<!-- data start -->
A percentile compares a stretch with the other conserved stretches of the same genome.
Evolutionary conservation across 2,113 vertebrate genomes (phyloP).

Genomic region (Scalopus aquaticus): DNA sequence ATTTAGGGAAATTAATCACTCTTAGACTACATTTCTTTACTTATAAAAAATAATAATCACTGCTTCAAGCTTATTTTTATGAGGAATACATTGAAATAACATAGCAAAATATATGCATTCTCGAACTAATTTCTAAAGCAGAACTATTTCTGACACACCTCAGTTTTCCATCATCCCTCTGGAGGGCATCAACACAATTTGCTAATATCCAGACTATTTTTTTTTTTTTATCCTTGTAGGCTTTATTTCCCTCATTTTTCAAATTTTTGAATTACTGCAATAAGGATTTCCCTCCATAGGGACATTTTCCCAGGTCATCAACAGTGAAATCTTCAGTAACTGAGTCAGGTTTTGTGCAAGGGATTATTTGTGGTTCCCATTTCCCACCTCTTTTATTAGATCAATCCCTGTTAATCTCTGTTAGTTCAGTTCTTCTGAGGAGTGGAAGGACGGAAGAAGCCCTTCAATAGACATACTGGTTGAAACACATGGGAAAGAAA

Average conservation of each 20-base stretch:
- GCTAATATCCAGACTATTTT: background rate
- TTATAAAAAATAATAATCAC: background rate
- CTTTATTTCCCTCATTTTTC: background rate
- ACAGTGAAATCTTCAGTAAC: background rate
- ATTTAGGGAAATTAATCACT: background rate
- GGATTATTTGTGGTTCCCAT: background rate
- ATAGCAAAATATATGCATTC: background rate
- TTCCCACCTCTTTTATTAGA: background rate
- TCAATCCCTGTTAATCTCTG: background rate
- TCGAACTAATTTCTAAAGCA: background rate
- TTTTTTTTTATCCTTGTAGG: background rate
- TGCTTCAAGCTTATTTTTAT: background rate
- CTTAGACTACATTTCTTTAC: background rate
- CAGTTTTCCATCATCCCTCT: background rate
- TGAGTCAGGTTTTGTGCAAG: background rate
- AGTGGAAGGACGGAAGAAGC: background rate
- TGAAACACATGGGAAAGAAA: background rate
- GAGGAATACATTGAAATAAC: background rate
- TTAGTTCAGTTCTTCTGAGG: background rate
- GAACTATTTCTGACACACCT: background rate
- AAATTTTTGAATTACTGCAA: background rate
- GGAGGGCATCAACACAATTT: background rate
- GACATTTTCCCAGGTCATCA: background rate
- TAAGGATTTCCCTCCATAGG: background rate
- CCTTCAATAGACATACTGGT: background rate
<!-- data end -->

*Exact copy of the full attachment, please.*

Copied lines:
A percentile compares a stretch with the other conserved stretches of the same genome.
Evolutionary conservation across 2,113 vertebrate genomes (phyloP).

Genomic region (Scalopus aquaticus): DNA sequence ATTTAGGGAAATTAATCACTCTTAGACTACATTTCTTTACTTATAAAAAATAATAATCACTGCTTCAAGCTTATTTTTATGAGGAATACATTGAAATAACATAGCAAAATATATGCATTCTCGAACTAATTTCTAAAGCAGAACTATTTCTGACACACCTCAGTTTTCCATCATCCCTCTGGAGGGCATCAACACAATTTGCTAATATCCAGACTATTTTTTTTTTTTTATCCTTGTAGGCTTTATTTCCCTCATTTTTCAAATTTTTGAATTACTGCAATAAGGATTTCCCTCCATAGGGACATTTTCCCAGGTCATCAACAGTGAAATCTTCAGTAACTGAGTCAGGTTTTGTGCAAGGGATTATTTGTGGTTCCCATTTCCCACCTCTTTTATTAGATCAATCCCTGTTAATCTCTGTTAGTTCAGTTCTTCTGAGGAGTGGAAGGACGGAAGAAGCCCTTCAATAGACATACTGGTTGAAACACATGGGAAAGAAA

Average conservation of each 20-base stretch:
- GCTAATATCCAGACTATTTT: background rate
- TTATAAAAAATAATAATCAC: background rate
- CTTTATTTCCCTCATTTTTC: background rate
- ACAGTGAAATCTTCAGTAAC: background rate
- ATTTAGGGAAATTAATCACT: background rate
- GGATTATTTGTGGTTCCCAT: background rate
- ATAGCAAAATATATGCATTC: background rate
- TTCCCACCTCTTTTATTAGA: background rate
- TCAATCCCTGTTAATCTCTG: background rate
- TCGAACTAATTTCTAAAGCA: background rate
- TTTTTTTTTATCCTTGTAGG: background rate
- TGCTTCAAGCTTATTTTTAT: background rate
- CTTAGACTACATTTCTTTAC: background rate
- CAGTTTTCCATCATCCCTCT: background rate
- TGAGTCAGGTTTTGTGCAAG: background rate
- AGTGGAAGGACGGAAGAAGC: background rate
- TGAAACACATGGGAAAGAAA: background rate
- GAGGAATACATTGAAATAAC: background rate
- TTAGTTCAGTTCTTCTGAGG: background rate
- GAACTATTTCTGACACACCT: background rate
- AAATTTTTGAATTACTGCAA: background rate
- GGAGGGCATCAACACAATTT: background rate
- GACATTTTCCCAGGTCATCA: background rate
- TAAGGATTTCCCTCCATAGG: background rate
- CCTTCAATAGACATACTGGT: background rate